Using the mouse scroll wheel over any of the windows in the Overview zooms in on it for greater detail. This comes in useful if you find yourself with multiple visually-ambiguous applications open. Text editor and terminal junkies are sure to find this trick essential.
While GNOME 3 ditches the minimize and maximize buttons, right-clicking on window title bars brings up a menu that contains the option to minimize applications.
This appears to be the only way to minimize applications in GNOME Shell by default. With no task bar to speak of, who knows where they actually go? The window still appears in the Activities overview. But apparently, minimizing windows in GNOME 3 simply causes them to disappear from the windowing area.
Unlike Canonical, which developed the fantastic uTouch gesture language, the GNOME project is working with Qt and X.org developers to bring modern multi-touch support to all of Linux. There is no telling how long this will take. But many of you may have noticed how large screen elements like window title bars and the close button have become.
Although there are no current plans to support gestures, the enlarging of on-screen graphical elements has to be related to finger input.
There's another way you can tell that GNOME's developers were thinking about tablets: the centralized Activities Overview. In the Overview, the user interaction happens in the center of the screen. Windows are selected or moved to other workspaces from the center, out. Applications are also selected or pinned to the Dash in the same way. A centrally-oriented UI is good for touchscreen devices.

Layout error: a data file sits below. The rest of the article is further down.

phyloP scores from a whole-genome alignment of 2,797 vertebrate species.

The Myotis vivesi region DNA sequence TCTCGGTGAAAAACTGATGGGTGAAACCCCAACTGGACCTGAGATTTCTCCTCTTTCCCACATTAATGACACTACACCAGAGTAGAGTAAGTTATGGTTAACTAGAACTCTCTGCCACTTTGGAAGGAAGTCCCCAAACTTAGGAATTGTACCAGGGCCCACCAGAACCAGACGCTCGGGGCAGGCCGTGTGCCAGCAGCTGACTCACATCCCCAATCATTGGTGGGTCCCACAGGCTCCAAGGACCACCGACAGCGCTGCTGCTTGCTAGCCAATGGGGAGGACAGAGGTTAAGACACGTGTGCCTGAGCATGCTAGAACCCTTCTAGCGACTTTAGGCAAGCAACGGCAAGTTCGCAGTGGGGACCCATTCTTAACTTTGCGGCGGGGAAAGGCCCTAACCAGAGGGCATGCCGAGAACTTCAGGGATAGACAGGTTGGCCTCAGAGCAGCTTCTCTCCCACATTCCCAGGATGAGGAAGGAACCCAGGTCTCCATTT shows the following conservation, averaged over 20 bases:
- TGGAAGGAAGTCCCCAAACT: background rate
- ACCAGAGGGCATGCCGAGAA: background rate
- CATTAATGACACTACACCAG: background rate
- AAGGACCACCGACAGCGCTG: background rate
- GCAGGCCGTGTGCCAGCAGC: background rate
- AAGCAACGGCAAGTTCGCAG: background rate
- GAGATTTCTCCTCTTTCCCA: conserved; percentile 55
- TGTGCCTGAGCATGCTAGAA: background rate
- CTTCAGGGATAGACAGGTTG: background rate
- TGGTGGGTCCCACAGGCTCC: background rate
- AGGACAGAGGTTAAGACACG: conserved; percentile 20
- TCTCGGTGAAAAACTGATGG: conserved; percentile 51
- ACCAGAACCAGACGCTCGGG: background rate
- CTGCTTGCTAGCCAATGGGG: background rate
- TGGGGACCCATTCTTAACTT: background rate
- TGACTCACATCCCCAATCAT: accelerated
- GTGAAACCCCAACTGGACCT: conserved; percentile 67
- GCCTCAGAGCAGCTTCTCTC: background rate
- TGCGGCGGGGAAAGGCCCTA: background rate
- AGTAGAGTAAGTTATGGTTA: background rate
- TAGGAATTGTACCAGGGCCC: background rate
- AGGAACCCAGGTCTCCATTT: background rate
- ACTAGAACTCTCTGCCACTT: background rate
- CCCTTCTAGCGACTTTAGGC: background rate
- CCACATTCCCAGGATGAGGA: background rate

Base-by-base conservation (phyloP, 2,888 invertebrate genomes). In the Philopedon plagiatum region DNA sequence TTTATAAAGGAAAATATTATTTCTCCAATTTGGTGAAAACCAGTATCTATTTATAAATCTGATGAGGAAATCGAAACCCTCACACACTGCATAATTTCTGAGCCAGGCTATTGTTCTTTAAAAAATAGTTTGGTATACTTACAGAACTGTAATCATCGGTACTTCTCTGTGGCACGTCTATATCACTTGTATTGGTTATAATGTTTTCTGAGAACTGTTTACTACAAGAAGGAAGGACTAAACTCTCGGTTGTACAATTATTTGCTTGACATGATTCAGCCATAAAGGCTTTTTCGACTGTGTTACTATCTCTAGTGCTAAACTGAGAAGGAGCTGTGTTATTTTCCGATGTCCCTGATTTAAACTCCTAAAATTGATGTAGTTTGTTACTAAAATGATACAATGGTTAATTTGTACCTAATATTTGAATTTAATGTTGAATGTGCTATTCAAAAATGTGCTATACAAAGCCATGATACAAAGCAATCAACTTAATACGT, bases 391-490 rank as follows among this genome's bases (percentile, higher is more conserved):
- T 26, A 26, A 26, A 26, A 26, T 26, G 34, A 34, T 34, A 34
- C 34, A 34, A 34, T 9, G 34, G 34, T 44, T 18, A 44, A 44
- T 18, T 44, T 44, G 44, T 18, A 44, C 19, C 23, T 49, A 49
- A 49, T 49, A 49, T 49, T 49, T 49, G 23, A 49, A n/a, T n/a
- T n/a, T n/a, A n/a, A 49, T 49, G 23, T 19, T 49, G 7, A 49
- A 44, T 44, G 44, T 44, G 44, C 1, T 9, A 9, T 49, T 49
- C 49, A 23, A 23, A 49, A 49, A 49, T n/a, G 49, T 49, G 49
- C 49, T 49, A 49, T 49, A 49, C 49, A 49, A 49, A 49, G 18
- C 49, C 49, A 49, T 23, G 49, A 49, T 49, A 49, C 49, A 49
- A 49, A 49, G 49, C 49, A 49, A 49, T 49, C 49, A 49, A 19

We can see how GNOME Shell might work well on slate-style tablets in the future. However, without a multi-touch framework, and with no hardware based on the software, it's anyone's guess when this might happen. If Unity is a release or two away from multi-touch nirvana, GNOME 3 is at least that far.
In the end, I'm downgrading to a much older distro of Ubuntu, and supplementing it with Windows 7. I'll be keeping an eye in the coming years to see how these rusty GUI releases turn out-- hopefully for the better. But for now, linux has lost a lot of its useability and it's flare. I'll miss the days when upgrading to a newer distro actually felt like an upgrade, but maybe after all these mistakes, developers will learn and make Linux exciting again. I'll be waiting to see.
Nobody, IMHO, who actually uses a computer for anything of value wastes their time with Fedora. You can't upgrade it, so your own personal enhancements and bug fixes are lost. Features you like are abandoned for broken replacements. Fedora is a nightmare and has been since it began. I began the adventure years ago with Red Hat 5 and finally gave up and moved to more useful distros after Fedora 8. Fedora is now for the masochistic.
On the other hand, if you like superficiality, as in wallpaper and clock positions, and enjoy the animated struggle that comes with installing something new all the time and reporting bugs then Fedora is a good thing.
With that Fedora is also made for workstations and Ubuntu made for end user support 2 differnet applications so why only show benchmarks of end user things and not anything on network support, domain support, VM thin client viability, accessing files from the network, etc. like that things which Fedora is good at not just things which Ubuntu is I think this article was basised and another should be made with more benchmarks to not be as basised towards one or the other.
Unity, Metro, GNOME 3, Etc.
Alas, I must suffer each day for the Wacom preferences panel in GNOME settings. Ties me to GNOME 3 (or a derivative). How silly.
Now, I admit that neither of these configuration options are immediately visible to a new user. Despite that, your review is bad, and you should feel bad.